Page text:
North says it can test first ICBM at ‘any time’North Korea threatened to conduct its first intercontinental ballistic missile (ICBM) test “any time” its leader Kim Jong-un wishes, saying “nothing can ever” block its weapons development program.
The threat, carried out by the state-run Rodong Sinmun Saturday, reiterated Kim’s New Year’s address on Jan. 1, in which he said the regime was in the “final stages” of developing the missile. “We believe without a doubt that our ICBM test will succeed,” the newspaper said in an editorial. “Nobody can deny the fact that we will test-fire an ICBM not long from now.”
The successful test will mark an “extremely crucial and historic turning-point” for the United States to announce the “complete abolishment” of its anti-North Korea policy, the newspaper continued.
Blasting Washington’s “antagonistic” ways, Pyongyang said it was historically proven that the United States “could not even imagine” engaging in a war with countries that possess nuclear bombs and ICBMs. “The distance between our country and New York is about 10,400 kilometers [6,462 miles],” said the Rodong Sinmun. “For us, that’s not far away. Even if America was farther, it still would entirely be within our target range.”
A South Korean intelligence official, who spoke on the condition of anonymity, admitted detecting several hints that North Korea was recently developing multi-stage rockets that could be used for an ICBM, saying the signs mostly originated from Pyongyang or Tongchang-ri in North Pyongan Province, home to the Sohae Satellite Launching Station. The source said it also appeared Kim Jong-un recently gifted senior scientists in the ICBM development program with a house and car as rewards.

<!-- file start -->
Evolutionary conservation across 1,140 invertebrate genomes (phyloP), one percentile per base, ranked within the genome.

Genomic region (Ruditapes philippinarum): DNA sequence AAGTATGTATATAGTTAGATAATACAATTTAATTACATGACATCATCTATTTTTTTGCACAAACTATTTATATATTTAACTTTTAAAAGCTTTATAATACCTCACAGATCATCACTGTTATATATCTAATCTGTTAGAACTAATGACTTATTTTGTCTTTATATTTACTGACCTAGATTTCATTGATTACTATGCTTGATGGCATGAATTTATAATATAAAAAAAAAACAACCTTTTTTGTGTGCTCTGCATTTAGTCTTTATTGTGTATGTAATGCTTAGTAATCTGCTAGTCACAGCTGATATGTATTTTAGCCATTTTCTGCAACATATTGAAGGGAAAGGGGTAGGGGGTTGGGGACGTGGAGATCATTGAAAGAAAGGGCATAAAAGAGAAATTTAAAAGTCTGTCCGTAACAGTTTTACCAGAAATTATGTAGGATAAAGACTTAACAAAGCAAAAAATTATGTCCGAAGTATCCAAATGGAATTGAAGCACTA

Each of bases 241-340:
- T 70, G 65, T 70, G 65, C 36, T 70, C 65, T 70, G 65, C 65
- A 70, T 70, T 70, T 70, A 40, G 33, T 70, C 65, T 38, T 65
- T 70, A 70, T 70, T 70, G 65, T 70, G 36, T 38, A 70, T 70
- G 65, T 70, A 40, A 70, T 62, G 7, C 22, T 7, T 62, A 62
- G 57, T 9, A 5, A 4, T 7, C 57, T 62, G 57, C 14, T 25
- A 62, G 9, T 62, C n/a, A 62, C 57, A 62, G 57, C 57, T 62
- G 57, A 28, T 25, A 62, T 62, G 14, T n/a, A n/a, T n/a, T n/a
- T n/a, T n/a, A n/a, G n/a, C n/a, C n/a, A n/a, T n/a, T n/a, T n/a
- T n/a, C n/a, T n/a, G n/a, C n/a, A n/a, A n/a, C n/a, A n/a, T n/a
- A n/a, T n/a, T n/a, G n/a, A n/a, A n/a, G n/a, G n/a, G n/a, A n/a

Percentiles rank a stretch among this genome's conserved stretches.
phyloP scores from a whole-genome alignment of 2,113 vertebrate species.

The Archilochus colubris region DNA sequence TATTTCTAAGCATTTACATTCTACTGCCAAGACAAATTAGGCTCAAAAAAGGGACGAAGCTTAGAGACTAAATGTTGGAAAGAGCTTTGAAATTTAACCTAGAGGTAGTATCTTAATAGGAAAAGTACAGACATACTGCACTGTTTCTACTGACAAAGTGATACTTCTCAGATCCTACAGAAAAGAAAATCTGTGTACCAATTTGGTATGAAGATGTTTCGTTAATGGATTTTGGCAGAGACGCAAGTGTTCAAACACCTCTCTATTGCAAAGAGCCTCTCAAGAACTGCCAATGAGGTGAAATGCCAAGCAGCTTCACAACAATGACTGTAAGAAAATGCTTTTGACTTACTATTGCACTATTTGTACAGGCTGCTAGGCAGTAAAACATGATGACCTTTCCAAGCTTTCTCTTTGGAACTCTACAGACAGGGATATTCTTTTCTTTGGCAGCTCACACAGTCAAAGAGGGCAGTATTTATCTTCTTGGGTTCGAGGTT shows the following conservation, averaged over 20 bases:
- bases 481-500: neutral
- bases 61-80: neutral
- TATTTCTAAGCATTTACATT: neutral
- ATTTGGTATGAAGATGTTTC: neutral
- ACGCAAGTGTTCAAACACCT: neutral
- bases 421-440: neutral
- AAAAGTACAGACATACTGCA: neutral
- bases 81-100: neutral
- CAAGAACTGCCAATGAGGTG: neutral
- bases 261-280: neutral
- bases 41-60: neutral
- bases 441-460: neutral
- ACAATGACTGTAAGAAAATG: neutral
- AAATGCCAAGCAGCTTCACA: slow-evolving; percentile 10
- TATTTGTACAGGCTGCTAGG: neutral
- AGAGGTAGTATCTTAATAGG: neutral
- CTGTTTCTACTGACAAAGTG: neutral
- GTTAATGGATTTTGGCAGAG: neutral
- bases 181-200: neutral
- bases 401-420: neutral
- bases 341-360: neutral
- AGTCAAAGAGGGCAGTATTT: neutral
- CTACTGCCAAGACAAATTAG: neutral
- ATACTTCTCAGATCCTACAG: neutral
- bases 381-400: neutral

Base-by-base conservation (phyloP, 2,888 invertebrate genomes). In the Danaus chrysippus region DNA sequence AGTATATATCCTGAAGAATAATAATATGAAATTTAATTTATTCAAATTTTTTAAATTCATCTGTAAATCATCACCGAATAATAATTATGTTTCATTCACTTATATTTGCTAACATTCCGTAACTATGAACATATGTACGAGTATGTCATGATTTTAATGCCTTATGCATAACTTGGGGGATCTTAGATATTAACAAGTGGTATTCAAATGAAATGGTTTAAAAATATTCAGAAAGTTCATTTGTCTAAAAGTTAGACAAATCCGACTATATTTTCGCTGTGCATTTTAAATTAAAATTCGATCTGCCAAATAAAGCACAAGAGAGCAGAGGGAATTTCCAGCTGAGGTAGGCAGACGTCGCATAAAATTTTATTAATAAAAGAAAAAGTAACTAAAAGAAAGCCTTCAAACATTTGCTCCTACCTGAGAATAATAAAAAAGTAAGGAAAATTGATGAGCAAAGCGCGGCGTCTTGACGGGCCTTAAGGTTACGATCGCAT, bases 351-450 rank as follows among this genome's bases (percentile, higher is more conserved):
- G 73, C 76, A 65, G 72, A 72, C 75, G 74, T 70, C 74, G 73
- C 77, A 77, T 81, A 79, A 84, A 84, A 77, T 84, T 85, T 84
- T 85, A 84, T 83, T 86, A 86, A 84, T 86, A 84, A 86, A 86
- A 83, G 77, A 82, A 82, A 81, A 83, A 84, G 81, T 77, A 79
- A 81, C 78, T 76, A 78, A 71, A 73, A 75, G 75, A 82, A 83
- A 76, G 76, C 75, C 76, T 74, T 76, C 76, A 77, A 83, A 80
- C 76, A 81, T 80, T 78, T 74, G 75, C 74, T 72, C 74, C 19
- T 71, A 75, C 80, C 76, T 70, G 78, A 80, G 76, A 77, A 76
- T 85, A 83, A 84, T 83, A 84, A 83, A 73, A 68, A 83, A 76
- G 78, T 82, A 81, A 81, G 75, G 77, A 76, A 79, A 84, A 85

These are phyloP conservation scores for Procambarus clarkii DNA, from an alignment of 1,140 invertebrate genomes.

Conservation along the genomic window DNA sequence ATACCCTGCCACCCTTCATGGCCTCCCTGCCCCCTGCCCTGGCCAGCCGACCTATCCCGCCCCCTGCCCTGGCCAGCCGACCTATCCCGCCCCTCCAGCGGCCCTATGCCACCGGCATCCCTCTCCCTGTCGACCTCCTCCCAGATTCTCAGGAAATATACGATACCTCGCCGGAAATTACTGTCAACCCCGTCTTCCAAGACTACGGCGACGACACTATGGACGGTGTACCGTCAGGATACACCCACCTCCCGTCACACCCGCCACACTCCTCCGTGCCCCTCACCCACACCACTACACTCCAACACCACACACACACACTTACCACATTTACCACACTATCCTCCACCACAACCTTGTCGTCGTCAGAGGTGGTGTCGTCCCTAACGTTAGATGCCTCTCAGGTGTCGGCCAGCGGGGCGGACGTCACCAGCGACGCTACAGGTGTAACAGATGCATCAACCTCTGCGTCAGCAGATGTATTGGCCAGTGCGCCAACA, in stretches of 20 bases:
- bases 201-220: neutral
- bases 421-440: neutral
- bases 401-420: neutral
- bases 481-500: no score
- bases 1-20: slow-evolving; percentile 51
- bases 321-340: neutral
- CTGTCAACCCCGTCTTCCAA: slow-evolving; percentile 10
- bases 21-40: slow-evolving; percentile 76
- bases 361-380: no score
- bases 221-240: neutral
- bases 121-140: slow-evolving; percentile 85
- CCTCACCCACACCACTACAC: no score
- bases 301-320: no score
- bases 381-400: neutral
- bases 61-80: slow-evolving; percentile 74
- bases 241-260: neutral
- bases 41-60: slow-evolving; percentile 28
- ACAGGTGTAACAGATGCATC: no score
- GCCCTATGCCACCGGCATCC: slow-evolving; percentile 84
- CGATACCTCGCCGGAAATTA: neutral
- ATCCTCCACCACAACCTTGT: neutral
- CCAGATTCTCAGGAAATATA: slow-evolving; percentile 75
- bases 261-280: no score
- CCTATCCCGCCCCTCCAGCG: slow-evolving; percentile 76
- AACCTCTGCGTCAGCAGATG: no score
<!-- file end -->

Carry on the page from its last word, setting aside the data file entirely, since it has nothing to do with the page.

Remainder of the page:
On how far the North actually has come with its ICBM technology, the intelligence official said Pyongyang lately reached out to retired Russian scientists to master the re-entry method, a critical element of an ICBM that can protect a nuclear warhead from extreme heat and other elements when it re-enters Earth’s atmosphere after soaring through space.
Local authorities had said North Korea tested the technology last month when it test-fired the Hwasong-12 medium-range ballistic missile.
In another editorial that ran Saturday in the Rodong Sinmun, North Korea called on China to “clearly distinguish between enemy and ally,” in what appeared to be a show of frustration for Beijing’s decision to side with the international community’s sanctioning of North Korea.
Without specifically mentioning China, the North said its general public “passionately supported and cheered” that “neighboring country” when it developed an atomic bomb and tested it in the Gobi.
At one point, the editorial said if the country ignored that shared friendly history, North Korea will develop weapons more powerful than a nuclear bomb “without hesitance.”
BY LEE SUNG-EUN, JEONG YONG-SOO [firstname.lastname@example.org]